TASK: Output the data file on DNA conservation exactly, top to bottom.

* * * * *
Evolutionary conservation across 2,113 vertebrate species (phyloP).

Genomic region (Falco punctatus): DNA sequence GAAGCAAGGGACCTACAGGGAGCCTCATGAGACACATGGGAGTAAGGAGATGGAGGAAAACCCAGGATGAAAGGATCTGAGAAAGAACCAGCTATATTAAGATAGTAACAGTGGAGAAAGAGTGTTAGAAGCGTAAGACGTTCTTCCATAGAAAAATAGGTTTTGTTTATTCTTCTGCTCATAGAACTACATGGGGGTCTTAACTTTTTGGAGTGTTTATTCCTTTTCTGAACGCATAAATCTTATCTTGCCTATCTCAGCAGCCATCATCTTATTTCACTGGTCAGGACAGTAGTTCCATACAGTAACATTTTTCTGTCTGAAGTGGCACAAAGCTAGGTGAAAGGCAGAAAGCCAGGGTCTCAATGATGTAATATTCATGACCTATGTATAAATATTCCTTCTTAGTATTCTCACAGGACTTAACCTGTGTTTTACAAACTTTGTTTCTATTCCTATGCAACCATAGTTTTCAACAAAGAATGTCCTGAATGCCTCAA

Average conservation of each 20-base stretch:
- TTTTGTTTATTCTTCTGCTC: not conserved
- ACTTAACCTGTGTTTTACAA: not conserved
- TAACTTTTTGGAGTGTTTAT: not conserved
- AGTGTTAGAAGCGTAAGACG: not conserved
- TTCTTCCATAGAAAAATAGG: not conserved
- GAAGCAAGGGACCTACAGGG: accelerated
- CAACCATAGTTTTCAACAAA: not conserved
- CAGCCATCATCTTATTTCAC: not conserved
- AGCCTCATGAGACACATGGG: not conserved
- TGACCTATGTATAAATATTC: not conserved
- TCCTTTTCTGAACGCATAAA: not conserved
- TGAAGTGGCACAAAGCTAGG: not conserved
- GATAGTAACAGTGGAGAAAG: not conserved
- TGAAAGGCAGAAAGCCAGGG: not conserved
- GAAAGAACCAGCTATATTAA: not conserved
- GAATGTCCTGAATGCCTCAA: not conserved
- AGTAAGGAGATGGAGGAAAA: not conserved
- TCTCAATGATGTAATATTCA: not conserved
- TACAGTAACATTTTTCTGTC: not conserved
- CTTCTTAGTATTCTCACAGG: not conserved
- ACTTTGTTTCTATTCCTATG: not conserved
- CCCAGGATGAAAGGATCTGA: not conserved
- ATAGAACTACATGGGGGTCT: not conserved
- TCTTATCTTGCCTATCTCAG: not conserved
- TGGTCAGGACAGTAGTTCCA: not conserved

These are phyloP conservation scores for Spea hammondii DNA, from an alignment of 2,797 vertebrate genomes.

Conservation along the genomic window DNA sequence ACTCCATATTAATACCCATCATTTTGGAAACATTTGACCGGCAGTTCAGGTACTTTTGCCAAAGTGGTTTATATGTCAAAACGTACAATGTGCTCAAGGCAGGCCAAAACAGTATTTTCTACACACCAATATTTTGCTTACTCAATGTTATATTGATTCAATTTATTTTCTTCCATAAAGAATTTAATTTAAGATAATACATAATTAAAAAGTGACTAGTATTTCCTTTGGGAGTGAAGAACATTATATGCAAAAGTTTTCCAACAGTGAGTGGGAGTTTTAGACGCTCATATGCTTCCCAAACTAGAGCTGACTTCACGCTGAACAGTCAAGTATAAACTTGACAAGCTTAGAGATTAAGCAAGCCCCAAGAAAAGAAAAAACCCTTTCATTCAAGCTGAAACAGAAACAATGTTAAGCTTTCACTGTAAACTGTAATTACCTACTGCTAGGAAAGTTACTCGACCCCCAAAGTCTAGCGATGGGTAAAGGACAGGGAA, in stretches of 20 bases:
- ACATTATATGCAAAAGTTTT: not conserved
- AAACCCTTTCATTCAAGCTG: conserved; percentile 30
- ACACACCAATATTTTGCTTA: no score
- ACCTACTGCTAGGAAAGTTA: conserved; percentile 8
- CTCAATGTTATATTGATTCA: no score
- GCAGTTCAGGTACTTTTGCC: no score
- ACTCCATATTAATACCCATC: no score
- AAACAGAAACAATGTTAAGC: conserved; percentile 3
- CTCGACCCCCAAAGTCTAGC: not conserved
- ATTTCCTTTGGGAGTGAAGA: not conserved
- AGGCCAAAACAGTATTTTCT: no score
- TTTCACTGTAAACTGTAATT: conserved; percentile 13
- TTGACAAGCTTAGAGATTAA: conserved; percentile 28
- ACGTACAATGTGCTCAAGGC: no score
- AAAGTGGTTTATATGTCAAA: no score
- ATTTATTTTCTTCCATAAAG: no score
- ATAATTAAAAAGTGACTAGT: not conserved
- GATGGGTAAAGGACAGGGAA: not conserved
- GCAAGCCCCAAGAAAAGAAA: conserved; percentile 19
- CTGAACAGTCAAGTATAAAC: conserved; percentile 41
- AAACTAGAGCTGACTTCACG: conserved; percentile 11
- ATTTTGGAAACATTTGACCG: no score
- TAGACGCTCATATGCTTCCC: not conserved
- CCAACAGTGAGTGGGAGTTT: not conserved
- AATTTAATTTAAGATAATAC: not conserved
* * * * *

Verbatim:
Evolutionary conservation across 2,113 vertebrate species (phyloP).

Genomic region (Falco punctatus): DNA sequence GAAGCAAGGGACCTACAGGGAGCCTCATGAGACACATGGGAGTAAGGAGATGGAGGAAAACCCAGGATGAAAGGATCTGAGAAAGAACCAGCTATATTAAGATAGTAACAGTGGAGAAAGAGTGTTAGAAGCGTAAGACGTTCTTCCATAGAAAAATAGGTTTTGTTTATTCTTCTGCTCATAGAACTACATGGGGGTCTTAACTTTTTGGAGTGTTTATTCCTTTTCTGAACGCATAAATCTTATCTTGCCTATCTCAGCAGCCATCATCTTATTTCACTGGTCAGGACAGTAGTTCCATACAGTAACATTTTTCTGTCTGAAGTGGCACAAAGCTAGGTGAAAGGCAGAAAGCCAGGGTCTCAATGATGTAATATTCATGACCTATGTATAAATATTCCTTCTTAGTATTCTCACAGGACTTAACCTGTGTTTTACAAACTTTGTTTCTATTCCTATGCAACCATAGTTTTCAACAAAGAATGTCCTGAATGCCTCAA

Average conservation of each 20-base stretch:
- TTTTGTTTATTCTTCTGCTC: not conserved
- ACTTAACCTGTGTTTTACAA: not conserved
- TAACTTTTTGGAGTGTTTAT: not conserved
- AGTGTTAGAAGCGTAAGACG: not conserved
- TTCTTCCATAGAAAAATAGG: not conserved
- GAAGCAAGGGACCTACAGGG: accelerated
- CAACCATAGTTTTCAACAAA: not conserved
- CAGCCATCATCTTATTTCAC: not conserved
- AGCCTCATGAGACACATGGG: not conserved
- TGACCTATGTATAAATATTC: not conserved
- TCCTTTTCTGAACGCATAAA: not conserved
- TGAAGTGGCACAAAGCTAGG: not conserved
- GATAGTAACAGTGGAGAAAG: not conserved
- TGAAAGGCAGAAAGCCAGGG: not conserved
- GAAAGAACCAGCTATATTAA: not conserved
- GAATGTCCTGAATGCCTCAA: not conserved
- AGTAAGGAGATGGAGGAAAA: not conserved
- TCTCAATGATGTAATATTCA: not conserved
- TACAGTAACATTTTTCTGTC: not conserved
- CTTCTTAGTATTCTCACAGG: not conserved
- ACTTTGTTTCTATTCCTATG: not conserved
- CCCAGGATGAAAGGATCTGA: not conserved
- ATAGAACTACATGGGGGTCT: not conserved
- TCTTATCTTGCCTATCTCAG: not conserved
- TGGTCAGGACAGTAGTTCCA: not conserved

These are phyloP conservation scores for Spea hammondii DNA, from an alignment of 2,797 vertebrate genomes.

Conservation along the genomic window DNA sequence ACTCCATATTAATACCCATCATTTTGGAAACATTTGACCGGCAGTTCAGGTACTTTTGCCAAAGTGGTTTATATGTCAAAACGTACAATGTGCTCAAGGCAGGCCAAAACAGTATTTTCTACACACCAATATTTTGCTTACTCAATGTTATATTGATTCAATTTATTTTCTTCCATAAAGAATTTAATTTAAGATAATACATAATTAAAAAGTGACTAGTATTTCCTTTGGGAGTGAAGAACATTATATGCAAAAGTTTTCCAACAGTGAGTGGGAGTTTTAGACGCTCATATGCTTCCCAAACTAGAGCTGACTTCACGCTGAACAGTCAAGTATAAACTTGACAAGCTTAGAGATTAAGCAAGCCCCAAGAAAAGAAAAAACCCTTTCATTCAAGCTGAAACAGAAACAATGTTAAGCTTTCACTGTAAACTGTAATTACCTACTGCTAGGAAAGTTACTCGACCCCCAAAGTCTAGCGATGGGTAAAGGACAGGGAA, in stretches of 20 bases:
- ACATTATATGCAAAAGTTTT: not conserved
- AAACCCTTTCATTCAAGCTG: conserved; percentile 30
- ACACACCAATATTTTGCTTA: no score
- ACCTACTGCTAGGAAAGTTA: conserved; percentile 8
- CTCAATGTTATATTGATTCA: no score
- GCAGTTCAGGTACTTTTGCC: no score
- ACTCCATATTAATACCCATC: no score
- AAACAGAAACAATGTTAAGC: conserved; percentile 3
- CTCGACCCCCAAAGTCTAGC: not conserved
- ATTTCCTTTGGGAGTGAAGA: not conserved
- AGGCCAAAACAGTATTTTCT: no score
- TTTCACTGTAAACTGTAATT: conserved; percentile 13
- TTGACAAGCTTAGAGATTAA: conserved; percentile 28
- ACGTACAATGTGCTCAAGGC: no score
- AAAGTGGTTTATATGTCAAA: no score
- ATTTATTTTCTTCCATAAAG: no score
- ATAATTAAAAAGTGACTAGT: not conserved
- GATGGGTAAAGGACAGGGAA: not conserved
- GCAAGCCCCAAGAAAAGAAA: conserved; percentile 19
- CTGAACAGTCAAGTATAAAC: conserved; percentile 41
- AAACTAGAGCTGACTTCACG: conserved; percentile 11
- ATTTTGGAAACATTTGACCG: no score
- TAGACGCTCATATGCTTCCC: not conserved
- CCAACAGTGAGTGGGAGTTT: not conserved
- AATTTAATTTAAGATAATAC: not conserved